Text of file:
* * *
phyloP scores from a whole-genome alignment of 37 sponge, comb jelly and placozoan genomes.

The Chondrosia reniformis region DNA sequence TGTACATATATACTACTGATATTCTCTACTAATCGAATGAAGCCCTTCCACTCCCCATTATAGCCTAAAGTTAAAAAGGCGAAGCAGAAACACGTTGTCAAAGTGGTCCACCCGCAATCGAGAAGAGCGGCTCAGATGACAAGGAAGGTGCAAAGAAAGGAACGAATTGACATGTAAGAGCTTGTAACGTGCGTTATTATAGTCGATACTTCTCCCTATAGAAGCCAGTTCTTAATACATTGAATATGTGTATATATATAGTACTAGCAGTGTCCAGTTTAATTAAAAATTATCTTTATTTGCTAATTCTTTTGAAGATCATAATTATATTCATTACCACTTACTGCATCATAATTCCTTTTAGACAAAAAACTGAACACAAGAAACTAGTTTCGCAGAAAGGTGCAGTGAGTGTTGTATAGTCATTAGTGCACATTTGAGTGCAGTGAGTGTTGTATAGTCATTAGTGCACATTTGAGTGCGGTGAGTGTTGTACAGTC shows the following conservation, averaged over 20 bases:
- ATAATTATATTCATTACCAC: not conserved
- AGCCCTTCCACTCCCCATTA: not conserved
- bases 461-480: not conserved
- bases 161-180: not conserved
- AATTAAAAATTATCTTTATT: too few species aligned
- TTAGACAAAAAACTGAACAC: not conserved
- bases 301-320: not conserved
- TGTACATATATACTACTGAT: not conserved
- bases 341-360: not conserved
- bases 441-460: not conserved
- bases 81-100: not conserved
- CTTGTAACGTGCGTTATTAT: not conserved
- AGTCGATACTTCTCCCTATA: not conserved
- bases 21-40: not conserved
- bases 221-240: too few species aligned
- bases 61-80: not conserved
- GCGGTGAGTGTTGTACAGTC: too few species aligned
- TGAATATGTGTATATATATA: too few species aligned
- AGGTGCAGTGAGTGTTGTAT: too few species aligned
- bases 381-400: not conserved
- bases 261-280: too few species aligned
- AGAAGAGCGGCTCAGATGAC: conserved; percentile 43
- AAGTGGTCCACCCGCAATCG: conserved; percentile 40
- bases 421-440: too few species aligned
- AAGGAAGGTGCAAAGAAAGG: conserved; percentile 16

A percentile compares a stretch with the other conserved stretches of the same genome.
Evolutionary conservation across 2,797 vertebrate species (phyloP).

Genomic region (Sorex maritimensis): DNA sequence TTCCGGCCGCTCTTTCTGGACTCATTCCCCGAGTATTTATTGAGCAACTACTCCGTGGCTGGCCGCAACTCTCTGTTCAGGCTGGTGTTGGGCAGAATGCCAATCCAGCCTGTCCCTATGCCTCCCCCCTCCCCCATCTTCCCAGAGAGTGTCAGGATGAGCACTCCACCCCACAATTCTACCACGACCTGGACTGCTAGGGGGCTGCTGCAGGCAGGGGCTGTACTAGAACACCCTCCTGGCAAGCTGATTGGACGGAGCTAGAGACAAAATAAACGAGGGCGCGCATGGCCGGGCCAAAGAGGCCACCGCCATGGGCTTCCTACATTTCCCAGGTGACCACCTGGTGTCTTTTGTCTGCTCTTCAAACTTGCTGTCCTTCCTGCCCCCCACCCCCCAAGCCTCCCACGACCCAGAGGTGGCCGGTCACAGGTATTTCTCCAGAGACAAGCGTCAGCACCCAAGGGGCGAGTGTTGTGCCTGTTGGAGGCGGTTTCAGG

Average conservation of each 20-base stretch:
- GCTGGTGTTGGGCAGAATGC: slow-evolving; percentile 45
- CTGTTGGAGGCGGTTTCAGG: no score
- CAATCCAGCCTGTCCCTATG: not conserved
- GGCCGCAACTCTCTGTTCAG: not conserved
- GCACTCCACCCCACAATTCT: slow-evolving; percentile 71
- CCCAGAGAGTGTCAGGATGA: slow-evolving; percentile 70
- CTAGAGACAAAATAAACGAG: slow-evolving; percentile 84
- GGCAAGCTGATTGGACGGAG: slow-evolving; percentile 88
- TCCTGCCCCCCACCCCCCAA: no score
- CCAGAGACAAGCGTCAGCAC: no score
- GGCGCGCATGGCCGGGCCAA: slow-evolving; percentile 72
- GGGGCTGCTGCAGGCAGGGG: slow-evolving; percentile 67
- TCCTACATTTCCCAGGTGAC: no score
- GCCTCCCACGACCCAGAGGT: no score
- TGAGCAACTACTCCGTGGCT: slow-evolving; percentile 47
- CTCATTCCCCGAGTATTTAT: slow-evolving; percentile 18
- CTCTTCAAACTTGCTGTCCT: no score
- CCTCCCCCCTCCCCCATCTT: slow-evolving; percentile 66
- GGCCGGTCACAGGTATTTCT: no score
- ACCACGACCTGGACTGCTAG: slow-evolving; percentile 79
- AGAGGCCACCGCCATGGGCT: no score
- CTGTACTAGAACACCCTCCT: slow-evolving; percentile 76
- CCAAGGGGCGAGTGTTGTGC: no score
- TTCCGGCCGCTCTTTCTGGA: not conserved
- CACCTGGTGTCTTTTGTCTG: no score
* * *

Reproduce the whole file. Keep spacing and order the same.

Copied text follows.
phyloP scores from a whole-genome alignment of 37 sponge, comb jelly and placozoan genomes.

The Chondrosia reniformis region DNA sequence TGTACATATATACTACTGATATTCTCTACTAATCGAATGAAGCCCTTCCACTCCCCATTATAGCCTAAAGTTAAAAAGGCGAAGCAGAAACACGTTGTCAAAGTGGTCCACCCGCAATCGAGAAGAGCGGCTCAGATGACAAGGAAGGTGCAAAGAAAGGAACGAATTGACATGTAAGAGCTTGTAACGTGCGTTATTATAGTCGATACTTCTCCCTATAGAAGCCAGTTCTTAATACATTGAATATGTGTATATATATAGTACTAGCAGTGTCCAGTTTAATTAAAAATTATCTTTATTTGCTAATTCTTTTGAAGATCATAATTATATTCATTACCACTTACTGCATCATAATTCCTTTTAGACAAAAAACTGAACACAAGAAACTAGTTTCGCAGAAAGGTGCAGTGAGTGTTGTATAGTCATTAGTGCACATTTGAGTGCAGTGAGTGTTGTATAGTCATTAGTGCACATTTGAGTGCGGTGAGTGTTGTACAGTC shows the following conservation, averaged over 20 bases:
- ATAATTATATTCATTACCAC: not conserved
- AGCCCTTCCACTCCCCATTA: not conserved
- bases 461-480: not conserved
- bases 161-180: not conserved
- AATTAAAAATTATCTTTATT: too few species aligned
- TTAGACAAAAAACTGAACAC: not conserved
- bases 301-320: not conserved
- TGTACATATATACTACTGAT: not conserved
- bases 341-360: not conserved
- bases 441-460: not conserved
- bases 81-100: not conserved
- CTTGTAACGTGCGTTATTAT: not conserved
- AGTCGATACTTCTCCCTATA: not conserved
- bases 21-40: not conserved
- bases 221-240: too few species aligned
- bases 61-80: not conserved
- GCGGTGAGTGTTGTACAGTC: too few species aligned
- TGAATATGTGTATATATATA: too few species aligned
- AGGTGCAGTGAGTGTTGTAT: too few species aligned
- bases 381-400: not conserved
- bases 261-280: too few species aligned
- AGAAGAGCGGCTCAGATGAC: conserved; percentile 43
- AAGTGGTCCACCCGCAATCG: conserved; percentile 40
- bases 421-440: too few species aligned
- AAGGAAGGTGCAAAGAAAGG: conserved; percentile 16

A percentile compares a stretch with the other conserved stretches of the same genome.
Evolutionary conservation across 2,797 vertebrate species (phyloP).

Genomic region (Sorex maritimensis): DNA sequence TTCCGGCCGCTCTTTCTGGACTCATTCCCCGAGTATTTATTGAGCAACTACTCCGTGGCTGGCCGCAACTCTCTGTTCAGGCTGGTGTTGGGCAGAATGCCAATCCAGCCTGTCCCTATGCCTCCCCCCTCCCCCATCTTCCCAGAGAGTGTCAGGATGAGCACTCCACCCCACAATTCTACCACGACCTGGACTGCTAGGGGGCTGCTGCAGGCAGGGGCTGTACTAGAACACCCTCCTGGCAAGCTGATTGGACGGAGCTAGAGACAAAATAAACGAGGGCGCGCATGGCCGGGCCAAAGAGGCCACCGCCATGGGCTTCCTACATTTCCCAGGTGACCACCTGGTGTCTTTTGTCTGCTCTTCAAACTTGCTGTCCTTCCTGCCCCCCACCCCCCAAGCCTCCCACGACCCAGAGGTGGCCGGTCACAGGTATTTCTCCAGAGACAAGCGTCAGCACCCAAGGGGCGAGTGTTGTGCCTGTTGGAGGCGGTTTCAGG

Average conservation of each 20-base stretch:
- GCTGGTGTTGGGCAGAATGC: slow-evolving; percentile 45
- CTGTTGGAGGCGGTTTCAGG: no score
- CAATCCAGCCTGTCCCTATG: not conserved
- GGCCGCAACTCTCTGTTCAG: not conserved
- GCACTCCACCCCACAATTCT: slow-evolving; percentile 71
- CCCAGAGAGTGTCAGGATGA: slow-evolving; percentile 70
- CTAGAGACAAAATAAACGAG: slow-evolving; percentile 84
- GGCAAGCTGATTGGACGGAG: slow-evolving; percentile 88
- TCCTGCCCCCCACCCCCCAA: no score
- CCAGAGACAAGCGTCAGCAC: no score
- GGCGCGCATGGCCGGGCCAA: slow-evolving; percentile 72
- GGGGCTGCTGCAGGCAGGGG: slow-evolving; percentile 67
- TCCTACATTTCCCAGGTGAC: no score
- GCCTCCCACGACCCAGAGGT: no score
- TGAGCAACTACTCCGTGGCT: slow-evolving; percentile 47
- CTCATTCCCCGAGTATTTAT: slow-evolving; percentile 18
- CTCTTCAAACTTGCTGTCCT: no score
- CCTCCCCCCTCCCCCATCTT: slow-evolving; percentile 66
- GGCCGGTCACAGGTATTTCT: no score
- ACCACGACCTGGACTGCTAG: slow-evolving; percentile 79
- AGAGGCCACCGCCATGGGCT: no score
- CTGTACTAGAACACCCTCCT: slow-evolving; percentile 76
- CCAAGGGGCGAGTGTTGTGC: no score
- TTCCGGCCGCTCTTTCTGGA: not conserved
- CACCTGGTGTCTTTTGTCTG: no score